But infamy is worse For men of noble blood to bear than death! Therefore arise, thou Son of Kunti! Brace Thine arm for conflict; nerve thy heart to meet, As things alike to thee, pleasure or pain, Profit or ruin, victory or defeat. So minded, gird thee to the fight, for so Thou shalt not sin! For my friends no explanation of the circumstance is required; but I hope by a simple relation of the cause to clear myself of the appearance of presumption in the eyes also of those to whom I am not known.
The work to which these lines serve as a preface occupied almost entirely the last twelve years of the life of my inexpressibly beloved husband, who has unfortunately been torn too soon from myself and his country. To complete it was his most earnest desire; but it was not his intention that it should be published during his life; and if I tried to persuade him to alter that intention, he often answered, half in jest, but also, perhaps, half in a foreboding of early death: "Thou shalt publish it.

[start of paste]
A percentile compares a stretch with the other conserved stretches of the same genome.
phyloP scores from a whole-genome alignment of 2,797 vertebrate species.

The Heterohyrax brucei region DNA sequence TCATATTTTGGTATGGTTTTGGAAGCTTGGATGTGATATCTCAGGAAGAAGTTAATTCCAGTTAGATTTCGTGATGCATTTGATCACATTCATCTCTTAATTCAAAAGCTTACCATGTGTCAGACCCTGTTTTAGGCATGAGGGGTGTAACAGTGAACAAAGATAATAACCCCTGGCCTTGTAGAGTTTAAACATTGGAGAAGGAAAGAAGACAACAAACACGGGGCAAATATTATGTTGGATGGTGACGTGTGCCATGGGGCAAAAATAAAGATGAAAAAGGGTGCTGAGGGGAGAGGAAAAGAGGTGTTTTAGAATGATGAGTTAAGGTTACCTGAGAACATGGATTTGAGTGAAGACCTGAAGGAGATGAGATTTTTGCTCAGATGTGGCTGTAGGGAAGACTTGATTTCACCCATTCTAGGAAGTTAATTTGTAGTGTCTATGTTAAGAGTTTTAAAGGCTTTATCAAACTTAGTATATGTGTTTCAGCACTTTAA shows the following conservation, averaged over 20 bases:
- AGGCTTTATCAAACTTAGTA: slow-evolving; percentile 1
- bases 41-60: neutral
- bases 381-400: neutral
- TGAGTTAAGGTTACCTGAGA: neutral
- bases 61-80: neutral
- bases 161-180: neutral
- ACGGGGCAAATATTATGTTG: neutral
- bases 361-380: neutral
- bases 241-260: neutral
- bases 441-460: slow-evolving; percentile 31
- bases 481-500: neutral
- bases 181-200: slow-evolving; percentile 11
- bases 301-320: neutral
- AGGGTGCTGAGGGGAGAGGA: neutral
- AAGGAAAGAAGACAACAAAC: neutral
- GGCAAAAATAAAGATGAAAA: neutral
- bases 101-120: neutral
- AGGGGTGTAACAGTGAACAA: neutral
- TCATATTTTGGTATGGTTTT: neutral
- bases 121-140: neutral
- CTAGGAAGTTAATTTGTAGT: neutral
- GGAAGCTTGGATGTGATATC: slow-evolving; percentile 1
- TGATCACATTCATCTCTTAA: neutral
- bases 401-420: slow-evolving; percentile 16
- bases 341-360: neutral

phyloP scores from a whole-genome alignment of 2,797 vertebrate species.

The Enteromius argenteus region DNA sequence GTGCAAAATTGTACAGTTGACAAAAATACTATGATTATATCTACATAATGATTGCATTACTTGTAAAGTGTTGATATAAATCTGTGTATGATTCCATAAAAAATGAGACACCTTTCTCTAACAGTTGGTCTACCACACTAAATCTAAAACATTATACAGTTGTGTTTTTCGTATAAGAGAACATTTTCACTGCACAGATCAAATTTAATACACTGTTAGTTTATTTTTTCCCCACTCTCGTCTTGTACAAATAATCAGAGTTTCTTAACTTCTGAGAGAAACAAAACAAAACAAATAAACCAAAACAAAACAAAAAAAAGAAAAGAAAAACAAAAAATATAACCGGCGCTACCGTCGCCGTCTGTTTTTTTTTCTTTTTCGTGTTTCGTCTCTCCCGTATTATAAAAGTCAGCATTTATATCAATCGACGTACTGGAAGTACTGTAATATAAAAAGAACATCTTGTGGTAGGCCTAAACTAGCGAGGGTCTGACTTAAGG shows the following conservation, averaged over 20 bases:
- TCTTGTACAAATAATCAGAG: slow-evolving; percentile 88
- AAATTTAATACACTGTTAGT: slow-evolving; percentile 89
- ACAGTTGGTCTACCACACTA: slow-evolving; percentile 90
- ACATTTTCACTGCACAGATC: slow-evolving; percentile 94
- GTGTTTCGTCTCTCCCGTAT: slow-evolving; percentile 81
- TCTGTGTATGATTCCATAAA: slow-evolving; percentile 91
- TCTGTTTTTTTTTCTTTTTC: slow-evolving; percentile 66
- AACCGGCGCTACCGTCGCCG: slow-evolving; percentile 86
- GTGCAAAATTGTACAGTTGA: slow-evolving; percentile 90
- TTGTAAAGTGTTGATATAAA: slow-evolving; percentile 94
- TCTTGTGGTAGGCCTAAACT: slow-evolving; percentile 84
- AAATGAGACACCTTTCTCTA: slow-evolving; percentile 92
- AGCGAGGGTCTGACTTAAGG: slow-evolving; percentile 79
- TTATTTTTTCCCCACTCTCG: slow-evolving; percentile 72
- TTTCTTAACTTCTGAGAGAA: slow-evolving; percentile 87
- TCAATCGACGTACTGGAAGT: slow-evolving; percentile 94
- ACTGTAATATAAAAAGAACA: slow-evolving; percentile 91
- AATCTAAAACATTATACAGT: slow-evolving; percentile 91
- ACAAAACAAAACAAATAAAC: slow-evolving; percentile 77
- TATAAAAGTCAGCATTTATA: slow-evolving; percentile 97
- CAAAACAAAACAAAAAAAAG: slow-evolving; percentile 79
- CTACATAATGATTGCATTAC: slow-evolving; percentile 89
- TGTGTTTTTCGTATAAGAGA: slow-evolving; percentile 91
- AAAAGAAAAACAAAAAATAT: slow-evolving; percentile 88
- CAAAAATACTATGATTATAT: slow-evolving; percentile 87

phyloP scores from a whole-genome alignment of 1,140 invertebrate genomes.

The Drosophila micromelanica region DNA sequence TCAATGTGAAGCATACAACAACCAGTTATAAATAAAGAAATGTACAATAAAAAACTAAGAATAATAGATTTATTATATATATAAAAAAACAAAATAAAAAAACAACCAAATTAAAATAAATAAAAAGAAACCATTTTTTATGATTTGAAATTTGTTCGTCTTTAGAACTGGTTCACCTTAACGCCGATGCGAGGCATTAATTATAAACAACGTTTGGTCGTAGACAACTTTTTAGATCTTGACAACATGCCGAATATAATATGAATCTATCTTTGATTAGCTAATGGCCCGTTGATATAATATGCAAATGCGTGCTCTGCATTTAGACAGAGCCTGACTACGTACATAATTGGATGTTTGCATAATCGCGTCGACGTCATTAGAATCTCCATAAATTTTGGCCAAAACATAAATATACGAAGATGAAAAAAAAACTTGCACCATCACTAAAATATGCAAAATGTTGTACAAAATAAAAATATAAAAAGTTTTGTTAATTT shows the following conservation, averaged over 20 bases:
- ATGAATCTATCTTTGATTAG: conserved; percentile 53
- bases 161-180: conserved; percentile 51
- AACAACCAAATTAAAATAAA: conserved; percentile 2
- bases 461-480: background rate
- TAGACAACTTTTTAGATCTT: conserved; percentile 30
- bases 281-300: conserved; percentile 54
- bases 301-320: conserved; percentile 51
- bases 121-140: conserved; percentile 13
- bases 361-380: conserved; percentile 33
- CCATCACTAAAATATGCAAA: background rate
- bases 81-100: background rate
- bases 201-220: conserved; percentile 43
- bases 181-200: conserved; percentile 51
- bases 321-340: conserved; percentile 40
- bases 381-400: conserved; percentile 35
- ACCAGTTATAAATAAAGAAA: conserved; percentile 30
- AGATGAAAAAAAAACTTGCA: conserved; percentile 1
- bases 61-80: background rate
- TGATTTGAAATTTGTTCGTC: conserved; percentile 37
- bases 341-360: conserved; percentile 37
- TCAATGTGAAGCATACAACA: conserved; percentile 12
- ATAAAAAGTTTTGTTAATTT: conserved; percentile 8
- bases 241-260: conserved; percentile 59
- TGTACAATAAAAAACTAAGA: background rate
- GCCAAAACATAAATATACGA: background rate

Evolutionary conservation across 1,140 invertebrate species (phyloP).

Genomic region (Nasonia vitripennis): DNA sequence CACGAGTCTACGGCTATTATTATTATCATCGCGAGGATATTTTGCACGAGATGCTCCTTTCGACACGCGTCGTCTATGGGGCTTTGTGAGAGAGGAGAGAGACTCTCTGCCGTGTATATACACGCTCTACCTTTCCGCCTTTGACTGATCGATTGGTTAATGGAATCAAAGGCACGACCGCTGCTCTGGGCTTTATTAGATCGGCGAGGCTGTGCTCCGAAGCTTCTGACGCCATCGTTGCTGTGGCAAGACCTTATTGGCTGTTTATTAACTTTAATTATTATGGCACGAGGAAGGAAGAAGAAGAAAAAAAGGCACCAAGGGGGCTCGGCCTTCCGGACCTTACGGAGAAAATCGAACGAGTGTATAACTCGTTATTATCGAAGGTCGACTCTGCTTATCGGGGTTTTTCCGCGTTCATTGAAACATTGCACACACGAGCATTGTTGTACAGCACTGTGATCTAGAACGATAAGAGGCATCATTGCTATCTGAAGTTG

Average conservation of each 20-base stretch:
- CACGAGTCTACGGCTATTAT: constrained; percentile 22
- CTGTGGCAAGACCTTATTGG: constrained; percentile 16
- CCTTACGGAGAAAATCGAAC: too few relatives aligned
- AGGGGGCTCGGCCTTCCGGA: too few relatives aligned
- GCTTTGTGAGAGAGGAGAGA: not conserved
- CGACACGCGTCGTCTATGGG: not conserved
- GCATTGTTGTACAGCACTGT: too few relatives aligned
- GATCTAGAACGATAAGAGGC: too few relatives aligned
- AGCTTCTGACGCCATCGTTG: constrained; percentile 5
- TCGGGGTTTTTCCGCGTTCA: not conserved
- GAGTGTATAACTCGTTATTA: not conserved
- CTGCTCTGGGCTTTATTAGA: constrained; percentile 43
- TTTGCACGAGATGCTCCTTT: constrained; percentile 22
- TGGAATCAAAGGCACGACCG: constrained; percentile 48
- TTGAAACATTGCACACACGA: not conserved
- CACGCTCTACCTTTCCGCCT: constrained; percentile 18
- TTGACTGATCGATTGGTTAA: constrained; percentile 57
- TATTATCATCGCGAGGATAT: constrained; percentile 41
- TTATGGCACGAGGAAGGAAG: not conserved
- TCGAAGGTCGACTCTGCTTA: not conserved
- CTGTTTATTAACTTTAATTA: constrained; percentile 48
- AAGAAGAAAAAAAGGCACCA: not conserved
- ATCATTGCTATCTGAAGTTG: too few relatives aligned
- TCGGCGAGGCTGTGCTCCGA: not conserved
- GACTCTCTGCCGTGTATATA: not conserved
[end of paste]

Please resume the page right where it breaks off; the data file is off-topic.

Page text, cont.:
It will be understood, as a matter of course, that I cannot have the most remote intention of considering myself as the real editress of a work which is far above the scope of my capacity: I only stand at its side as an affectionate companion on its entrance into the world.
This position I may well claim, as a similar one was allowed me during its formation and progress. Those who are acquainted with our happy married life, and know how we shared everything with each othernot only joy and sorrow, but also every occupation, every interest of daily life will understand that my beloved husband could not be occupied on a work of this kind without its being known to me.